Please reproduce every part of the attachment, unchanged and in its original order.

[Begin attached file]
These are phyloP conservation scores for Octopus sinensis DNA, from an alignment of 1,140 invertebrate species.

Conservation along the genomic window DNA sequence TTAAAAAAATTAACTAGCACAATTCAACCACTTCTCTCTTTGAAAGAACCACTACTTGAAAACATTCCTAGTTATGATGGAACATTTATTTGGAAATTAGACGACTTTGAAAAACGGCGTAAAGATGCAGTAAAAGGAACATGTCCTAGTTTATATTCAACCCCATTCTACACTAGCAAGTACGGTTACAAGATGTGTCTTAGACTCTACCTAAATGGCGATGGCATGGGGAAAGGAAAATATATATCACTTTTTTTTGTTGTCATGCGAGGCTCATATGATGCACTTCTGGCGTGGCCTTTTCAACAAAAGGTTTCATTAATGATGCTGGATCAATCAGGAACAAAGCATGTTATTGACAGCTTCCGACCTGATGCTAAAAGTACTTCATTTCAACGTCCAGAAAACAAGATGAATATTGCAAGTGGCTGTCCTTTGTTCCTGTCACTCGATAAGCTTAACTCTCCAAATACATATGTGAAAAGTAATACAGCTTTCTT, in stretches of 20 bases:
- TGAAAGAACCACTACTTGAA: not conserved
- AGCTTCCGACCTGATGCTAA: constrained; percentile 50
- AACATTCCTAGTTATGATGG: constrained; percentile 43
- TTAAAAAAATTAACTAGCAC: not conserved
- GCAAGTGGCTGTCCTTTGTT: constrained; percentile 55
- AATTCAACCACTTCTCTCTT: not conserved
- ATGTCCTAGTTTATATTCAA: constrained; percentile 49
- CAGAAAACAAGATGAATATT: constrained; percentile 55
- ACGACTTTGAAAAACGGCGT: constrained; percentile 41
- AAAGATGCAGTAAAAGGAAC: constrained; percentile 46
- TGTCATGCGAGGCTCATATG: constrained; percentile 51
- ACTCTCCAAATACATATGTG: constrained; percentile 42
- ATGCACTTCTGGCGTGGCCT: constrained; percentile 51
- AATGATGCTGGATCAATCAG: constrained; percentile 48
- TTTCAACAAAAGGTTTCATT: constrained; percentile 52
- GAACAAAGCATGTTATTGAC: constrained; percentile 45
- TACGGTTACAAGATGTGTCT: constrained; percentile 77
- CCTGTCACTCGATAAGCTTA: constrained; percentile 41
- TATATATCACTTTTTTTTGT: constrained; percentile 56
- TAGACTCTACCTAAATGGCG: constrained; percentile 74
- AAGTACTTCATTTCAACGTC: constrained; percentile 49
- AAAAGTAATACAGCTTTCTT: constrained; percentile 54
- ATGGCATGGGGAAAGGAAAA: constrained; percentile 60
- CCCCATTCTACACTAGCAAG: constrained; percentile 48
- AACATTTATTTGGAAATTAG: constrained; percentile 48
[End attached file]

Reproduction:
These are phyloP conservation scores for Octopus sinensis DNA, from an alignment of 1,140 invertebrate species.

Conservation along the genomic window DNA sequence TTAAAAAAATTAACTAGCACAATTCAACCACTTCTCTCTTTGAAAGAACCACTACTTGAAAACATTCCTAGTTATGATGGAACATTTATTTGGAAATTAGACGACTTTGAAAAACGGCGTAAAGATGCAGTAAAAGGAACATGTCCTAGTTTATATTCAACCCCATTCTACACTAGCAAGTACGGTTACAAGATGTGTCTTAGACTCTACCTAAATGGCGATGGCATGGGGAAAGGAAAATATATATCACTTTTTTTTGTTGTCATGCGAGGCTCATATGATGCACTTCTGGCGTGGCCTTTTCAACAAAAGGTTTCATTAATGATGCTGGATCAATCAGGAACAAAGCATGTTATTGACAGCTTCCGACCTGATGCTAAAAGTACTTCATTTCAACGTCCAGAAAACAAGATGAATATTGCAAGTGGCTGTCCTTTGTTCCTGTCACTCGATAAGCTTAACTCTCCAAATACATATGTGAAAAGTAATACAGCTTTCTT, in stretches of 20 bases:
- TGAAAGAACCACTACTTGAA: not conserved
- AGCTTCCGACCTGATGCTAA: constrained; percentile 50
- AACATTCCTAGTTATGATGG: constrained; percentile 43
- TTAAAAAAATTAACTAGCAC: not conserved
- GCAAGTGGCTGTCCTTTGTT: constrained; percentile 55
- AATTCAACCACTTCTCTCTT: not conserved
- ATGTCCTAGTTTATATTCAA: constrained; percentile 49
- CAGAAAACAAGATGAATATT: constrained; percentile 55
- ACGACTTTGAAAAACGGCGT: constrained; percentile 41
- AAAGATGCAGTAAAAGGAAC: constrained; percentile 46
- TGTCATGCGAGGCTCATATG: constrained; percentile 51
- ACTCTCCAAATACATATGTG: constrained; percentile 42
- ATGCACTTCTGGCGTGGCCT: constrained; percentile 51
- AATGATGCTGGATCAATCAG: constrained; percentile 48
- TTTCAACAAAAGGTTTCATT: constrained; percentile 52
- GAACAAAGCATGTTATTGAC: constrained; percentile 45
- TACGGTTACAAGATGTGTCT: constrained; percentile 77
- CCTGTCACTCGATAAGCTTA: constrained; percentile 41
- TATATATCACTTTTTTTTGT: constrained; percentile 56
- TAGACTCTACCTAAATGGCG: constrained; percentile 74
- AAGTACTTCATTTCAACGTC: constrained; percentile 49
- AAAAGTAATACAGCTTTCTT: constrained; percentile 54
- ATGGCATGGGGAAAGGAAAA: constrained; percentile 60
- CCCCATTCTACACTAGCAAG: constrained; percentile 48
- AACATTTATTTGGAAATTAG: constrained; percentile 48